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Monday, 31 December, 2001, 15:07 GMT
Adventure in Russia's wilderness
BBC News Online's Kate Goldberg reports from Russia's Kamchatka peninsula
After two weeks trekking in Kamchatka, I feel lucky to have returned alive.
I was not afraid of terrorist attacks - even though the peninsula is a Russian military base. And I was not afraid of flying in ageing Ilyushin aircraft or decrepit Soviet helicopters.
The source of my fear was far more basic. It was Kamchatka's wilderness.
There are no roads to this peninsula, and the 11,000km trip from Moscow takes nine hours.
We flew into Petropavlovsk, the regional capital. At the airport Soviet military aircraft lay rusting at the side of the runway.
I foolishly took a picture, which resulted in a long session with the airport police. Kamchatka appears to be gripped by a paranoid Soviet hang-over about the dangers of foreign espionage - which has only been heightened by the events of September 11.
In the city itself, row after row of discoloured cement tower blocks scar an otherwise dramatic landscape.
Foreigners need to secure permission from the successor organisation to the KGB - the FSB - for each place they visit, including volcanoes and waterfalls.
Deep in the wilderness, it is hard to imagine what one could possibly see that would jeopardise Russia's strategic interests.
I pestered our guide a little on the question and he stared at me incredulously: "You really think I will show you where our rockets are? Even though I know? Of course I will not!" he said, adding: "Maybe you are.. spion?"
I looked around for tell-tale signs of hidden installations - a suspiciously regular rock or a sliding door in the side of the volcano but it all looked untouched to me.
Far more obvious dangers lurked in the volcano's crater, a strange and constantly-evolving lunar landscape of gaping fumaroles, spewing sulphurous fumes.
There was nothing but the guide to prevent us from unwittingly stumbling into a bubbling vat of sulphuric acid or a cauldron of boiling mud.
For most ordinary mortals, it would be impossible to explore Kamchatka without a guide - although we did hear of a German mountain-biker crossing the inhospitable terrain alone.
Although he was not conversationally gifted, he did much more than merely show us the way. He caught fresh fish for our dinner, carried us across rivers and fended off bears at night.
He wore thigh-length rubber boots - or sapogi - folded to just below the knee. Instead of socks he wrapped his feet in felt blankets. From his huge rucksack he produced an amazing variety of unlikely camping utensils.
Come lunchtime, he would take out an axe, cut down a tree or two, and make a fire. He would then go to elaborate lengths to secure a green branch above the campfire from which he hung the large saucepan and kettle that he also carried with him.
Unfortunately, after one of his culinary creations - fish and vodka soup, a traditional Kamchatkan delicacy - my sister turned a lurid green.
She spent the rest of the evening juggling the conflicting impulses to empty her stomach and stay in the tent, well away from the rampaging bears outside. The next morning I told Dima that Emma had food-poisoning.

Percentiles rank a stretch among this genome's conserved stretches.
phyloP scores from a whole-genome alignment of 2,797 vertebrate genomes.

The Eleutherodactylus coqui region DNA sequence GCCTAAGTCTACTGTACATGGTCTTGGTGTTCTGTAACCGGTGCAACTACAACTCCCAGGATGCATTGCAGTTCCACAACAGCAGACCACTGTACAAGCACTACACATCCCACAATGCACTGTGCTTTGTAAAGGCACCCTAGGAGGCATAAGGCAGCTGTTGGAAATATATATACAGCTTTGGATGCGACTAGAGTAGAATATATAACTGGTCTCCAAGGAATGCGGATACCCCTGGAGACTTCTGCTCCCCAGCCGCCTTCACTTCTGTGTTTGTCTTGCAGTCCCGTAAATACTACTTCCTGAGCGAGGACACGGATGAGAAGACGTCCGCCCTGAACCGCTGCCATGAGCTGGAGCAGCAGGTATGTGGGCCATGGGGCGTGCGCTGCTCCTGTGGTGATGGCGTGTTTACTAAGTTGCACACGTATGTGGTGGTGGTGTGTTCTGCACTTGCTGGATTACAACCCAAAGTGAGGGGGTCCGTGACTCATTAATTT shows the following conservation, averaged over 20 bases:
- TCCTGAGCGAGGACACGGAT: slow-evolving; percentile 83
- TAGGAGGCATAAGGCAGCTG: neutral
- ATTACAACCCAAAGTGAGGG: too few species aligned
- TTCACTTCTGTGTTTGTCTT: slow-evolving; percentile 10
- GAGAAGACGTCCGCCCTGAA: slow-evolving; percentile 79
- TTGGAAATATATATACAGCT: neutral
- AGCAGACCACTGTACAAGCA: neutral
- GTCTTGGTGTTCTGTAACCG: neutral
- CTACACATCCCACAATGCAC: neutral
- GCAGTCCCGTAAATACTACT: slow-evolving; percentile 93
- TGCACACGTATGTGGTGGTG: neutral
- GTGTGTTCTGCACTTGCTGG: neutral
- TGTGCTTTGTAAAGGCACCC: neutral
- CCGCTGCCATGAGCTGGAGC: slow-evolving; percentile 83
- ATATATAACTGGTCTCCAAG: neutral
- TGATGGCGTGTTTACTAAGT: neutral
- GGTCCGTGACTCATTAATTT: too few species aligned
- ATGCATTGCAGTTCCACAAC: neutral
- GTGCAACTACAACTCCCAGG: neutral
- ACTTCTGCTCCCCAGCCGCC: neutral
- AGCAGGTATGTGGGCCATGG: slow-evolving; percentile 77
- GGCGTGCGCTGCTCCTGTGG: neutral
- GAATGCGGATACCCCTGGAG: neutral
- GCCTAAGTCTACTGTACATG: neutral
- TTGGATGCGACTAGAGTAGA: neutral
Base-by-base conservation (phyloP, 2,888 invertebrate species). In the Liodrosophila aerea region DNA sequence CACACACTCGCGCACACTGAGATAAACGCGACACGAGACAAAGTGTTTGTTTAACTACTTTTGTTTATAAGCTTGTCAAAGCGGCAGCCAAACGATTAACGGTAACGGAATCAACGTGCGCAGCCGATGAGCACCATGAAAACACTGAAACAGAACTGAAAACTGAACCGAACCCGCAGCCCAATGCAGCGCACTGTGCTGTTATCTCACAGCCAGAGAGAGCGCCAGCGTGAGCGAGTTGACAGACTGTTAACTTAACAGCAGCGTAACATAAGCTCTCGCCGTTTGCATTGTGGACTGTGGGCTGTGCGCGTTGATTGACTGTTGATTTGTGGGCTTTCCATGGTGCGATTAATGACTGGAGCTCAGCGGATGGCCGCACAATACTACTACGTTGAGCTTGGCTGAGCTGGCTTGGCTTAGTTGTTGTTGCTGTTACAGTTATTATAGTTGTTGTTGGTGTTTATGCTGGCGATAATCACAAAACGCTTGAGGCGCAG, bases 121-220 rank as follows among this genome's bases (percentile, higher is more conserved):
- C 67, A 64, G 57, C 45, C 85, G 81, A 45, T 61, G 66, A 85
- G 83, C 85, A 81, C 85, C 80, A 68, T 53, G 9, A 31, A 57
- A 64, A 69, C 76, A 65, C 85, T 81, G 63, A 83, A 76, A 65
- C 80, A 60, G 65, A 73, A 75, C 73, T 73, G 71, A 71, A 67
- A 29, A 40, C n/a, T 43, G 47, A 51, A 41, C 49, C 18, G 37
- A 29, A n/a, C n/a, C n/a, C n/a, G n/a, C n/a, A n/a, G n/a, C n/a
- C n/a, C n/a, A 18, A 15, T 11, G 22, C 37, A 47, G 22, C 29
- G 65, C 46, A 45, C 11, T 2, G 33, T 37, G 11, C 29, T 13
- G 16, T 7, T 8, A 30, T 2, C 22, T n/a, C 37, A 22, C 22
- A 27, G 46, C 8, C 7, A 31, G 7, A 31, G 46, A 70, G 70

"I'll cure her the Russian way if you like," he said. Out came the vodka bottle again.
Whether the concoction killed the bacteria or simply distracted her from the food poisoning I don't know, but her spirits were soon up, which I suppose is the Russian way.
We packed up our rucksacks and embarked on a slow 10-hour tramp across the mountain passes to some of Kamchatka's famous hot springs.
"Why don't they make a footpath across here?" I asked Dima, as I hacked my way through thick bushes and trees which caught on my rucksack every other step.
"Who do you think has time to make footpaths?" he snapped. "The local people work night and day just to survive. What do they care about walking in the mountains? And the government doesn't even have enough money to pay pensions, let alone make footpaths!"
I did not mention footpaths again. Yet not all locals are indifferent to the peninsula's bold and stark beauty.
In a former gold mine at the foot of Veluchivsky volcano, some enterprising Kamchatkans have built a charming, understated spa resort, where they can ski and also bathe in the therapeutic waters.
"When the Soviet geologists decided to abandon the gold mine, they left all their rubbish - their rusting machinery and disused barracks," said Sasha, one of the inhabitants. "We cleared it all up, and built this with our own money."
I asked whether foreigners who are not fit enough to trek can stay in the resort, explaining that my mother would love to visit Kamchatka, but has problems with her back.
"She should definitely come," said Sasha. "But tell her to consult her doctor first - she should find out which kind of water is most beneficial to her particular condition. We have many waters here - mountain waters, spring waters, silver water, and various other mineral waters."
I imagined the reaction of her GP, and ventured to Sasha that this might not be the cure he would prescribe. "Well then he should come too. Maybe he learn something," he said.
I would certainly encourage it. Kamchatka may have an unorthodox approach to tourism, but it has a lot to teach the open-minded.
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